Last fall, the district agreed to an average 13.2% pay raise negotiated by the union representing certificated teachers and other employees ahead of the 2018-19 school year. Those two sides are scheduled to discuss a new three-year contract before the new school year begins.

The board’s deferral also doesn’t give a final answer on the fate of the district’s librarians, who were facing elimination as part of the district’s cost-saving measures in April. Trade groups still are lobbying the district to bring back its librarians, who were to be re-assigned to classrooms or laid off in the budget discussions that began this spring.

In an editorial penned for the School Library Journal last month, Editor-in-Chief Rebecca T. Miller, editor in chief, implored the district to change its mind, as did Seattle Public Schools after that district received its additional money from the state Legislature in April.

“School libraries, with certified school librarians powering them, should be required in our schools, not fodder for temporary cuts with long-term negative impacts,” Miller wrote.

State law gives school districts local control over how they operate and staff their libraries. The Legislature makes allocations to districts based on prototypical staffing levels that include one librarian for every two grade levels, but does not require that the district spends their allocated money on that staff member.

Board President Susan Chapin said she understood Brower’s concern about the cost and value of limiting elementary instruction on Fridays, but argued that it was late in the summer for discussing a shift in staffing that would require a lot of logistical work by school staff in just a few short weeks.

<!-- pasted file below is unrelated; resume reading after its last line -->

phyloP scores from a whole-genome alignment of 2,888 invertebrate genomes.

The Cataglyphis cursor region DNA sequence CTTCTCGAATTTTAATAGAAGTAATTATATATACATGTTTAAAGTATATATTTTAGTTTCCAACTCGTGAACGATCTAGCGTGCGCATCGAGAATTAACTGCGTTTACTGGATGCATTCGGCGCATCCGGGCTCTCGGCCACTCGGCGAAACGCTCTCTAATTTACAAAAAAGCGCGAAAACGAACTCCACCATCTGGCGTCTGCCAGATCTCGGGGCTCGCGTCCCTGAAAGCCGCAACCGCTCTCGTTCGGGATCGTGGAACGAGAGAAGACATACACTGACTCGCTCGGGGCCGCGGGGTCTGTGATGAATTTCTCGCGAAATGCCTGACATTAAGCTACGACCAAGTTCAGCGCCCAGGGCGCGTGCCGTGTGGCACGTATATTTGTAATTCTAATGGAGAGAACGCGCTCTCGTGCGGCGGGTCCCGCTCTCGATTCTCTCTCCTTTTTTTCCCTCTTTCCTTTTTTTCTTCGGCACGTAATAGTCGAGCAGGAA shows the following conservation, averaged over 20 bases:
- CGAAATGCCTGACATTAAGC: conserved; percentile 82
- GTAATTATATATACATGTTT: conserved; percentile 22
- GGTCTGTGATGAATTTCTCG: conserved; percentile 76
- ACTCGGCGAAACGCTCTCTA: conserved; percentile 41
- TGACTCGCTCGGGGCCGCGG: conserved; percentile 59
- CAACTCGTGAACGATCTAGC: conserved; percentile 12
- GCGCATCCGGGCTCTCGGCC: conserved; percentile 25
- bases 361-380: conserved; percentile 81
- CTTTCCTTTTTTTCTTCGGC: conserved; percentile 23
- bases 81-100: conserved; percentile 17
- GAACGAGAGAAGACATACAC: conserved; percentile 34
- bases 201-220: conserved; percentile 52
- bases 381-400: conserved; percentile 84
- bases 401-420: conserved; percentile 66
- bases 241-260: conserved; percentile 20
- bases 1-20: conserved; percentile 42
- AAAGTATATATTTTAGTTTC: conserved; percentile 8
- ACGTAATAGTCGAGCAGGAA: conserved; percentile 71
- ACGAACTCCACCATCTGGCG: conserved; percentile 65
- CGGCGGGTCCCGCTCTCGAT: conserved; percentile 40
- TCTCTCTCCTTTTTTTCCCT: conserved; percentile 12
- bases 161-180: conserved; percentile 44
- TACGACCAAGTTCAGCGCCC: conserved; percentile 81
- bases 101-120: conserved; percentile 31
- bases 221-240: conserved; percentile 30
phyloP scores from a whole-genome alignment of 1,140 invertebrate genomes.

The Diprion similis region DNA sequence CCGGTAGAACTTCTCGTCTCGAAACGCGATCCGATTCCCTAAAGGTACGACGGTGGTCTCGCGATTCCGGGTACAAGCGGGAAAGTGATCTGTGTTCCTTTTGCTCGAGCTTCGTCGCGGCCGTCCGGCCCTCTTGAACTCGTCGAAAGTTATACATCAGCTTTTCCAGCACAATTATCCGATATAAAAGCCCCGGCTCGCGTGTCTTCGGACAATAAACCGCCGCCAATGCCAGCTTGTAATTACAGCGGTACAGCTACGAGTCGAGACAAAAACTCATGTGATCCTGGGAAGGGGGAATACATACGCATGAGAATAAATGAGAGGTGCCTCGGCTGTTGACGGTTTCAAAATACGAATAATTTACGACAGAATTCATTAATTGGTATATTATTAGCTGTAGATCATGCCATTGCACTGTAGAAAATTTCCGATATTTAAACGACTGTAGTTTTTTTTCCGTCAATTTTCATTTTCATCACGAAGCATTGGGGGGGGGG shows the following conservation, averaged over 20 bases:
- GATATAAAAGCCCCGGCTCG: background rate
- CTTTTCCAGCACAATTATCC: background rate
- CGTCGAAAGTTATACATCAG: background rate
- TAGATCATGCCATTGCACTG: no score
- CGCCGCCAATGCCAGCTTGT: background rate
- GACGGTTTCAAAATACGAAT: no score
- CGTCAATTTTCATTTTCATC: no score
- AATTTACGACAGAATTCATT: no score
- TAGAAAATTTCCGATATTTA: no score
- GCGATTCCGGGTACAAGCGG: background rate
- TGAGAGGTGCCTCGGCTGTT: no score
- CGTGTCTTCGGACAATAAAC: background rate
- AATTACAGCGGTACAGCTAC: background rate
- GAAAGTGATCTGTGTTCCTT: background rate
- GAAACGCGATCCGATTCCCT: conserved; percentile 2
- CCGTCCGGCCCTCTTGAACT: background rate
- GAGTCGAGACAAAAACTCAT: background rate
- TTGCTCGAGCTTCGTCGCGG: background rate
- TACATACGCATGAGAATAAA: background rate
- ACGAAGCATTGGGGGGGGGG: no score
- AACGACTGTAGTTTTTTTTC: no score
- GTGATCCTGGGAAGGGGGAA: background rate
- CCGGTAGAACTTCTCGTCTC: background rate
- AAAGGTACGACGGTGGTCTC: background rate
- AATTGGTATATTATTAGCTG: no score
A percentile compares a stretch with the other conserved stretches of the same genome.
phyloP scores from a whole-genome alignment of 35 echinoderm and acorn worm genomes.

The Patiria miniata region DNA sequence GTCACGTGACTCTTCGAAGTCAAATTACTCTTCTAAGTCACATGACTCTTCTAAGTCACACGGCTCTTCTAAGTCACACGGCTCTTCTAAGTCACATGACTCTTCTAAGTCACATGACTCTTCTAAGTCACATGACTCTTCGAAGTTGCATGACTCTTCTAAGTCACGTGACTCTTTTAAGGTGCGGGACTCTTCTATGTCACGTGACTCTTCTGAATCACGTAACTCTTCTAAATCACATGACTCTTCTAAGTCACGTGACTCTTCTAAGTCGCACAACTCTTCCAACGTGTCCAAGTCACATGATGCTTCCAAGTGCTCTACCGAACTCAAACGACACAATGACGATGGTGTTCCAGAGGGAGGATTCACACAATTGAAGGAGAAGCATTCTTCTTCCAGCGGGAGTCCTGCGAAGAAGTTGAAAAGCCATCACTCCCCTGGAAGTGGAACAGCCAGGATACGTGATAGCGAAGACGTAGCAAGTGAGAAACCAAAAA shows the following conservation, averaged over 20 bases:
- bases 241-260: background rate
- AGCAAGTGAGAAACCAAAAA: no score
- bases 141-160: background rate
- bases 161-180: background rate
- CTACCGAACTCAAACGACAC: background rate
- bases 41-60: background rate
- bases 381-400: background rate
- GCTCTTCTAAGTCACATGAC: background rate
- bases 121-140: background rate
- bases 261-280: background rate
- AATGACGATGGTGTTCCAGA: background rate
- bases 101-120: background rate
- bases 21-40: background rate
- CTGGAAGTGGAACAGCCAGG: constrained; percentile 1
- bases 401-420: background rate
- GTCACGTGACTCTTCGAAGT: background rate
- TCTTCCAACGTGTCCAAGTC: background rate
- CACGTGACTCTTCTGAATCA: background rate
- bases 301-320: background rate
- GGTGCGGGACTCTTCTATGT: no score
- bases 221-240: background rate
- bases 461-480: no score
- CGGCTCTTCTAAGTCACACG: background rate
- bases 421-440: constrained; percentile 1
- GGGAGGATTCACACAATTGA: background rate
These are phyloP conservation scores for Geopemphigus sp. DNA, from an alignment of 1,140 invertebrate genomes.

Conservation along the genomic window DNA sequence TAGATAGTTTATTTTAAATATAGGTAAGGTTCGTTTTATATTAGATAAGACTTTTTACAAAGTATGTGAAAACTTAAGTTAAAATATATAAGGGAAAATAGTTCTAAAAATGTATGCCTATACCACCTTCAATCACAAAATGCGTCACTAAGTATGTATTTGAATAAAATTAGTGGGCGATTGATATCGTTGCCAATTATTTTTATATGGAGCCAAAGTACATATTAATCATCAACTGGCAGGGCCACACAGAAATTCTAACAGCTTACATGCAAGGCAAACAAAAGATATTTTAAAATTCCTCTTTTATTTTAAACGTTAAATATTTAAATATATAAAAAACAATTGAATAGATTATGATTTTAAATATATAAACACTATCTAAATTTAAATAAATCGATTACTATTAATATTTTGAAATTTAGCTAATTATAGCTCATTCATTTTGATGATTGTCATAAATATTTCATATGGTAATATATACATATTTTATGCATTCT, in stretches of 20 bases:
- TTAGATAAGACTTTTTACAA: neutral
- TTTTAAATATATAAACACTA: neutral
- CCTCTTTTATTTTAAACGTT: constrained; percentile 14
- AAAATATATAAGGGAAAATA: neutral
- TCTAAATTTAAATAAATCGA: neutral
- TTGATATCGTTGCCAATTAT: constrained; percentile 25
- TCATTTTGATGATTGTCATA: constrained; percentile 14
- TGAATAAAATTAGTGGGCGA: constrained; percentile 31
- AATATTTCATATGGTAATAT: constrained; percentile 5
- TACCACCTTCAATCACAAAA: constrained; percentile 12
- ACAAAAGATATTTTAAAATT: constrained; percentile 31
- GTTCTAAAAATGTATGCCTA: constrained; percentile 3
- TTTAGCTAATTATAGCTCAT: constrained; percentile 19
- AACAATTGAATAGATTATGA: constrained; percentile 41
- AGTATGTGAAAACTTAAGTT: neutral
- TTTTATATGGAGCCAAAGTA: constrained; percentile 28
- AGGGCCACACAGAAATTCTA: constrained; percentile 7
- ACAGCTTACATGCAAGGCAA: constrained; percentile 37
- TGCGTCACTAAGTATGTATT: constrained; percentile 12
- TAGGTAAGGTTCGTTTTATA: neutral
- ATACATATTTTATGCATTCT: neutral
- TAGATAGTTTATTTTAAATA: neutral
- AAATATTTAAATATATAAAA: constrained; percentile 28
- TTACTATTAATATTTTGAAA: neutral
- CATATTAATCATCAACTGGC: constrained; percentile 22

“I disagree that it would be a good idea to reverse course now,” said Chapin, arguing that the district should look at whether to return to full days on Fridays as part of a discussion for next year’s budget. “School starts in about five weeks, maybe six-ish, somewhere in there. I don’t see how it would be possible to do a good job of doing recall, transfers and, at the very end, hiring new staff to fill those remaining positions.”

Board member Mike Wiser made the suggestion to increase the district’s dependence on budget reserves to address class sizes, which were expected to increase in grades 4 through 12 in order to accommodate smaller class sizes in kindergarten through third grade. The district also suggested it would have to increase the number of combined classrooms, or teachers instructing multiple grade levels, as part of its staffing under next year’s budget.

The board is expected to meet July 31 to discuss where to spend the additional funds, which would not require an additional local levy from voters this fall. They are then expected to approve a final budget at their scheduled monthly meeting Aug. 14. The district is required by law to adopt a budget by Aug. 30.